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r1ft Gaming Blog

A mirror of my gaming blog at The jaded game designer turned corporate lackey. Feedback is always welcome.

Author: Daedren

Skilled vs. Leveled Progression Systems

Posted by Daedren Friday June 8 2007 at 7:47AM
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In coming up with a next generation MMO, one thing we definitely want to avoid is the leveling treadmill that plagues (or is "featured") in today's MMO's. It's proven to be a good way to hook players in some games, if they're lucky, but to me, it seems just like a hamster hitting the little lever to receive his treat. And a radiated one, at that. Surely we can come up with something more imaginative than this!

Leveled Based Progression: Why it can work

Level progression is the simple progression of a character through "levels". You start at level 1, and the end goal is to reach the maximum level, at least for character progression/power purposes.

The benefits of this are:

  • A clear sense of what you need to do to progress; i.e, level up
  • A distinction of progression compared to other players (this is also a negative in many eyes)
  • A simple, static system that any kid that took a couple months of programming could probably do (player gets item A or skill Z at level X. Yay!)
  • An extremely simple scaling system that can tell players whether or not they should be in an area or attempting to do something (and what's the fun in that?) -- If something is X levels higher than you, it's too hard.

Why leveled progression sucks
And now for the good stuff, which is the negatives! As you may have noticed, my positives started turning into negatives. So let's cut through all the crap:

  • Level based systems are too static; something or someone is X levels below or higher than you, so you know that you can or cannot take an encounter.
  • Customization of character. It's hard to truly customize your character how you want it when you're on an unerring path to a pre-determined destination.
  • You have to kill stuff in a leveled base system. As a warrior, you could group up, do absolutely nothing and let your friends kill stuff, and you would advance and be better at your skills.
  • Lack of realism. Sure, we're in fantasy worlds toting around swords, throwing fireballs or shooting people with mini-guns. That doesn't mean it has to defy all logic. Heroes, as they get older and more seasoned, become harder to kill because they are better at what they do. Just because someone has been around the world a few times doesn't mean they shouldn't die with a dagger in their throat or a few bullets in their upper extremities.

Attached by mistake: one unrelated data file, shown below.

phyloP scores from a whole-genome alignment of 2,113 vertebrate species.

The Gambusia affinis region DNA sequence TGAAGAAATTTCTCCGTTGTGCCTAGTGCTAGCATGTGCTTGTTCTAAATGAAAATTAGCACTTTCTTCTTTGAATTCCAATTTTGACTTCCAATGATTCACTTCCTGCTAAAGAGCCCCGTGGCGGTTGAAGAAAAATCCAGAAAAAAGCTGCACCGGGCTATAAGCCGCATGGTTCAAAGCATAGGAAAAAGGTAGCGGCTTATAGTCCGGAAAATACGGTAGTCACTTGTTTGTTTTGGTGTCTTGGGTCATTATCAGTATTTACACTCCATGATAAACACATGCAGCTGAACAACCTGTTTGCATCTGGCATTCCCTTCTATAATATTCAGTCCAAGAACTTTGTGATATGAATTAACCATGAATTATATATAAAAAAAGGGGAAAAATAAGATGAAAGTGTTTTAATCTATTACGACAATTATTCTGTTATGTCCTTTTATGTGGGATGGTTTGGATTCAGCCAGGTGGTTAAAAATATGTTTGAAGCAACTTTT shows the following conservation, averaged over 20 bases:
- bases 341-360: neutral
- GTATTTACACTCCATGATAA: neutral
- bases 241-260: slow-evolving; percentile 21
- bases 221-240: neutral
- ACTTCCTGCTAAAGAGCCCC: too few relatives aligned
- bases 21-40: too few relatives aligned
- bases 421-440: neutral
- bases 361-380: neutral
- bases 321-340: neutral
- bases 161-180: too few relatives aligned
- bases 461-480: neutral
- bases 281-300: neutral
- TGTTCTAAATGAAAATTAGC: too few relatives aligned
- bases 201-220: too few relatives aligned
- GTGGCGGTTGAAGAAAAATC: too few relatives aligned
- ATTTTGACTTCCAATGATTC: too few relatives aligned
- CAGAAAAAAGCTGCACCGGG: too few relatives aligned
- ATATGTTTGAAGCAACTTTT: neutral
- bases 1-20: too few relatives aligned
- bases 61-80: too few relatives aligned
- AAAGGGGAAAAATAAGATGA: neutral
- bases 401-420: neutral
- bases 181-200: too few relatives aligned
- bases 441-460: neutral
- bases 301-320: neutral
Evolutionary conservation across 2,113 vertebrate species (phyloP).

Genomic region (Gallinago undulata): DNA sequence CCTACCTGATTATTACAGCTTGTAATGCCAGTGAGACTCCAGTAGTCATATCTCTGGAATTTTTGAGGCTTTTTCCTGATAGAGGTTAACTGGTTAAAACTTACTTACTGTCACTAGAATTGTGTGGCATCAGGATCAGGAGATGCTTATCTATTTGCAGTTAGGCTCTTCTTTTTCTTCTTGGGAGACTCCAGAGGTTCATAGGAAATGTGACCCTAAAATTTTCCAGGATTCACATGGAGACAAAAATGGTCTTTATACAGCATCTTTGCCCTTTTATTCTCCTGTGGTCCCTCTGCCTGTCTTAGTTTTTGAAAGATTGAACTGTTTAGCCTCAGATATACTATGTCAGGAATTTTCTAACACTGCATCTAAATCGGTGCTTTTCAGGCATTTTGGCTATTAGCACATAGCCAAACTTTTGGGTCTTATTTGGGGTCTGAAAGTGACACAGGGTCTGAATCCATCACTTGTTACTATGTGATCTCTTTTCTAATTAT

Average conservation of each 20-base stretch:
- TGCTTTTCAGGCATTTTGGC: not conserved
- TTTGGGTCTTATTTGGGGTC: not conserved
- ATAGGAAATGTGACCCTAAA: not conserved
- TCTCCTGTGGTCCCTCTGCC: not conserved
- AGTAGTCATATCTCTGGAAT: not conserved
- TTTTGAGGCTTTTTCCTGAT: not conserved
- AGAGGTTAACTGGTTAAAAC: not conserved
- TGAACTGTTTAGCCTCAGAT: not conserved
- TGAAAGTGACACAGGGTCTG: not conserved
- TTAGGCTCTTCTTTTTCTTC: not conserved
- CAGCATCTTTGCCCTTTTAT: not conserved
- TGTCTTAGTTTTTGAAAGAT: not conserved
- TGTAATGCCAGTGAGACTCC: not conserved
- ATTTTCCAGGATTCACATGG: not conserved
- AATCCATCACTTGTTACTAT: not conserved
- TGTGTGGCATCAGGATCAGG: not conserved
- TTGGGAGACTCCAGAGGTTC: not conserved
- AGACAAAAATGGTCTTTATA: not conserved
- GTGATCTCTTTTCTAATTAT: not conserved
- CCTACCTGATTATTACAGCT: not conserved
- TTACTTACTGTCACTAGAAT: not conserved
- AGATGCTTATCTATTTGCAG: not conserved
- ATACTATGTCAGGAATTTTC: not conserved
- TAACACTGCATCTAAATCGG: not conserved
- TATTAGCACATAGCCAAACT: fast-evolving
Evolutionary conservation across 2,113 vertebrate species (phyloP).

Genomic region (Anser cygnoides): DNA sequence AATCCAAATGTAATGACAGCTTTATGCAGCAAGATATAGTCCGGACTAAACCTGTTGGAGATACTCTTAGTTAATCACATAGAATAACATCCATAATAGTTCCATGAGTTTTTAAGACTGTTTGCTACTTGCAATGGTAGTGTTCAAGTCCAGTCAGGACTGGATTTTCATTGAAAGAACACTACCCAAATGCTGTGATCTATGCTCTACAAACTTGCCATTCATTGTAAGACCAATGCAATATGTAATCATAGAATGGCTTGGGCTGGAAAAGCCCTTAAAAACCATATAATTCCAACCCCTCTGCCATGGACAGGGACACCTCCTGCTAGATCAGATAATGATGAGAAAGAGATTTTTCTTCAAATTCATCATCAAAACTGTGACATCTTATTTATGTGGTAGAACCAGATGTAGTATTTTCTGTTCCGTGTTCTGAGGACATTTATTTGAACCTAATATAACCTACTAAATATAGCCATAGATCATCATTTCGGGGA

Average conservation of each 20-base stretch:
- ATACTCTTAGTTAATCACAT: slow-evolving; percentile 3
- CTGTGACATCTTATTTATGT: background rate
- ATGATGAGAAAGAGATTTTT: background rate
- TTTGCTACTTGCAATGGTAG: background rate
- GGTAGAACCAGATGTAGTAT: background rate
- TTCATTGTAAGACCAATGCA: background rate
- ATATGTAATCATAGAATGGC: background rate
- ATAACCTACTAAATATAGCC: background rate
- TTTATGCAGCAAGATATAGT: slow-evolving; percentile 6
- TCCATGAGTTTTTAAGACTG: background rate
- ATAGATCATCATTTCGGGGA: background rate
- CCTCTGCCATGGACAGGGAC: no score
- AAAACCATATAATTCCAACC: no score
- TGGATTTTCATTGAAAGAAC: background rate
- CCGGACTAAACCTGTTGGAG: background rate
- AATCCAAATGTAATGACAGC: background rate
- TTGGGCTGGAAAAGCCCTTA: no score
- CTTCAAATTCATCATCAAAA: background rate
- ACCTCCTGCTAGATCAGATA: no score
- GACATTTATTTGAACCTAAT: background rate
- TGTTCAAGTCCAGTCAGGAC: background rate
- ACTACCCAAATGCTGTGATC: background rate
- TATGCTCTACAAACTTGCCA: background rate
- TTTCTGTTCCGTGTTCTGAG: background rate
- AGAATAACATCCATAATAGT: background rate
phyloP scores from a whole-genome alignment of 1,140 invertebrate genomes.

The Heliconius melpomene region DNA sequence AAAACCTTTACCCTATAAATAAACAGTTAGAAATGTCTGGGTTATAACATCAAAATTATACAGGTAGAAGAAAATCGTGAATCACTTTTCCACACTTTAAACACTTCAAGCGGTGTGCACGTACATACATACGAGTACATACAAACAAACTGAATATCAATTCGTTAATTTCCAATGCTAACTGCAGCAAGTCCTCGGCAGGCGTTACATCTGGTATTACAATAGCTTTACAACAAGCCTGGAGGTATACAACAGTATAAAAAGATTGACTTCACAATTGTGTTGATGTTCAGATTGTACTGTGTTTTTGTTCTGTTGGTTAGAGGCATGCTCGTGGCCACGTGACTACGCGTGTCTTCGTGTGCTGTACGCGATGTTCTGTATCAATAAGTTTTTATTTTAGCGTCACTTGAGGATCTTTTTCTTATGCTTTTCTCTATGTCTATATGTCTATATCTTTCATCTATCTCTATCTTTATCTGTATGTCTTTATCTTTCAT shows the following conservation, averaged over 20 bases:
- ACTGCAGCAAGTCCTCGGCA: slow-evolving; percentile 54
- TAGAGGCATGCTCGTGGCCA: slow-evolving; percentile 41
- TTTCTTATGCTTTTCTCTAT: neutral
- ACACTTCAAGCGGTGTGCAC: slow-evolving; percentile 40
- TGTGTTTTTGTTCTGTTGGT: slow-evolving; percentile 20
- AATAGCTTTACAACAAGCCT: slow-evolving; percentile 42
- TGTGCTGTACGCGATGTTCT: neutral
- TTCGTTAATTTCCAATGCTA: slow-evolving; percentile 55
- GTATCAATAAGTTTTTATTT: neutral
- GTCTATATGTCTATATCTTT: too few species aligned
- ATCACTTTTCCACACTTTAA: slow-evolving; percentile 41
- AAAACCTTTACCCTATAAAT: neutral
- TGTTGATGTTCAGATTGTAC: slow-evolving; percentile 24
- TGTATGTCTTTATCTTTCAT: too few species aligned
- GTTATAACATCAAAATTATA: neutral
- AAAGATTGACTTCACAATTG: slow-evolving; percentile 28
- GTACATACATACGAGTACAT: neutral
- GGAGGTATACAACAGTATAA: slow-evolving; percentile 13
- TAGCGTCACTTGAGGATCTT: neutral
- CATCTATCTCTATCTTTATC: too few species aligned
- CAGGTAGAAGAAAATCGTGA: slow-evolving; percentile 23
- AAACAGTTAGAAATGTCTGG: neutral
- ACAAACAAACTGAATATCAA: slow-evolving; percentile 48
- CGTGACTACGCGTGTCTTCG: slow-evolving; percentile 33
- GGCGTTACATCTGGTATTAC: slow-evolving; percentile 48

• Best of all, your skills (progression in this case) actually go up when you use them, or down if you let them atrophy. There's nothing wrong with a game actually making sense - at least in some ways!

And now, why does a Skill based system rock?

  • Allows full customization of a character. If you want to play a pacifist mad-scientist doctor merchant that would never harm a fly: you can! You may have to find ways to get specimens and such to work on (and test with and kill of course) - but you don't *have* to have any certain skills.
  • It adds a sense of adventure to the game. If you're still wet behind the ears, and feel like taking on an entire slaver ring, go for it! You'll probably die (or more likely get sold into slavery - more on that soon) - but you won't know by some "consider" system if someone or something is too powerful for you. Generally speaking, if you're a wimp, and you're looking at a huge man-eating whatever or a guy in a powersuit with a gatling gun: that's warning enough to not mess with these guys.
  • It allows for a much more interesting combination of skills than a leveled system could.
  • Most importantly: your skills increase or atrophy as you use them or don't use them. There is nothing wrong with a fantasy or sci-fi themed game to actually have hints of realism in them.

In the end, skill based progression just allows for a much more dynamic and unique experience. It's also much more in the 'spirit' of the Fallout world, in our opinion, to choose this route.

We don't want to limit the overall experience by choosing an industry standard just because it works in some games. Skill based systems are harder to implement, of course, but that's our job.

Isn't it hard to implement? A skill based system?


It is difficult. The majority of games out there today have leveled based systems because they are easy. However, the market is so saturated with these now that to try to make any game really standout is near impossible. This really just comes down to lack of vision within game developers.


The problem isn't the scenery we're looking at running on the treadmill. I believe we, as gamers, have just ran on too many treadmills and we're keen to view some scenery via a different mechanism. It will take some long hours and a real drive to make something revolutionary, but I believe it can be done.